Emotional and instrumental social support from partners appear to be important contributors to the women's adjustment to breast cancer and thus to their quality of life after the diagnosis. Despite this need for support, a cancer diagnosis nevertheless frequently leads to maladaptive patterns of interaction between the patient and her partner that negatively influence the couple's relationship functioning. They must cope with distress induced by the physical side effects and a potentially increased functional disability associated with cancer and its treatment, and also with role changes in their relationship. Furthermore, the patient and her partner can experience important restrictions in their social life in addition to interruptions of their daily life. Economic or financial consequences, household and child care responsibilities, and the insecure future are further stresses and strains [15]. A challenge for couples could also be to cope with changes in established communication patterns, responsibilities, or roles [16]. Thus, for some couples, the cancer experience can lead to significant adjustment and relationship difficulties, which may result in feelings of greater conflict and less intimacy. Despite the negative consequences of a cancer diagnosis, a growing amount of literature also reports positive aspects of the cancer experience, such as greater appreciation of life, changed priorities, closer relationships, and enhanced spirituality [17,18,19].

For a long time, cancer was considered as an individual stress experience demanding individual coping strategies. However, both members of the dyad and the couple's functioning can be profoundly affected by the cancer experience, with interrelations between the psychological distress states of patients and partners [20]. For most of the women with breast cancer, the men are the main source of instrumental and emotional support during a time when the men themselves could be under extreme stress. Both partners of the dyad interact with and mutually influence each other. There is some evidence emerging that dyadic processes, specifically communication and dyadic coping, may be involved in the adjustment process for both partners [21]. Consequently, it is obvious to consider the individual and dyadic coping of the patient in relation to the individual psychological distress, and vice versa. Therefore, cancer can be a stressor concerning both partners simultaneously, and coping with cancer should be viewed as a dyadic affair [20,22].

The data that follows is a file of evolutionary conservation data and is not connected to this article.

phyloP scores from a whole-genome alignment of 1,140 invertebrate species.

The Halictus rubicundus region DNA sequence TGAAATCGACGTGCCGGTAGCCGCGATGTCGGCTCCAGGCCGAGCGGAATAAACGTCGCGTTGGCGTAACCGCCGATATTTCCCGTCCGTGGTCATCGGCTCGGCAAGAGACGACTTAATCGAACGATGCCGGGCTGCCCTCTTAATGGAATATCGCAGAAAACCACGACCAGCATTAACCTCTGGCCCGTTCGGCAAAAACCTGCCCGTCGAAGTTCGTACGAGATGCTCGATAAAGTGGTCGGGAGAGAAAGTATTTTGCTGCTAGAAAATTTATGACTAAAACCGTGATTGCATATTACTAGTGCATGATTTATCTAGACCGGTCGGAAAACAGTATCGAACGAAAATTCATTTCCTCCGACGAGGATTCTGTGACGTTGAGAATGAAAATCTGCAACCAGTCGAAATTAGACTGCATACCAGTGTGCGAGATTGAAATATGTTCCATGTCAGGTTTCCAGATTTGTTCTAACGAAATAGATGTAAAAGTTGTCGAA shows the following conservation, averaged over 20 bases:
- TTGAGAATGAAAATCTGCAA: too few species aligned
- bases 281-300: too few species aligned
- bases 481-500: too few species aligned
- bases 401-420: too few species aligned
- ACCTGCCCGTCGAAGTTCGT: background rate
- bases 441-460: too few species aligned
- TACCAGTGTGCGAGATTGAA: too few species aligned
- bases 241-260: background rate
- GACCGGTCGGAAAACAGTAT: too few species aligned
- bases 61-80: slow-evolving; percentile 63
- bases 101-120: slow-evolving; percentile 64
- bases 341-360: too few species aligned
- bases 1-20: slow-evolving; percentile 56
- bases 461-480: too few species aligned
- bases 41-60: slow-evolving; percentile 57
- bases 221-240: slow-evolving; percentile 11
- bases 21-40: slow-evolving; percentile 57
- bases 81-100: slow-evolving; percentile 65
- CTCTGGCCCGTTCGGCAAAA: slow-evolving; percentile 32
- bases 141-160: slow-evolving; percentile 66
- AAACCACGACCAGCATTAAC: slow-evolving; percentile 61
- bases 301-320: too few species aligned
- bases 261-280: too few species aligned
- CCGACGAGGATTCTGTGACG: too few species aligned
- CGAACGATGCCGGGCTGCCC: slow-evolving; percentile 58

There is growing evidence that dyadic processes as dyadic coping and communication may influence the adjustment to cancer for both partners. Couples may tend to be kind to each other under the stressful influence of the cancer diagnosis, which may result, e.g., in increased positivity in the relationship. However, this may occur within the context of avoidance (e.g., not talking about cancer and disease-related stressors, mutual withdrawal, hiding concerns, denying worries, and not upsetting the other or hostility due to the stressors associated with the disease). Thus, despite what might appear to be an increase in explicit positive interaction between partners, underlying negative behaviors can be deleterious to couple functioning and may jeopardize the long-term adjustment to the cancer. This phenomenon is known as ‘protective buffering' and shows strong associations with higher levels of patient and partner distress [23]. Therefore, dyadic coping as a stress management strategy supports couples in being mutually involved in the stress coping process by providing and receiving support from each other and engaging in joint problem-solving as well as shared emotion regulation, to act as a team rather than as individuals [21,24]. Psychosocial interventions should include both partners of the couple and should be aimed at supporting and strengthening the coping abilities of both partners.

Given that coping with cancer should be characterized as a dyadic affair, a growing amount of literature involving couple-based interventions came up over the past 2 decades. Nevertheless, the majority of these studies were published only in the last decade. The most promising results in enhancing the well-being of both partners are shown by interventions with multiple targets (e.g., improvements in communication and sexuality, reduction of emotional distress, strategies to enable partners to express their distress [25,] and stress communication (e.g., expressing worries, needs, and feelings regarding cancer- or relationship-related topics), supportive behavior, and effective dyadic coping [15]). Intimacy emerged as a key component of relationship quality and could serve as a buffer for psychological distress [26].

Women with cancer who are in committed relationships express a great need for support from their partners, even more than from others [27]. Although partners show high motivation to offer this support, they may have difficulties in providing social support because of their own distress or because they do not know how to be the type of support person the woman needs. In addition, the needs of the patient change across time, making support even more complicated. Hence, many women feel disappointed by their interactions with their partners when addressing cancer. This dissatisfaction can occur even within the context of an overall high relationship satisfaction. The challenges are likely to persist beyond the completion of treatment, but are most salient during the treatment phase, due to the acute burden of the diagnosis and treatment these couples have to confront.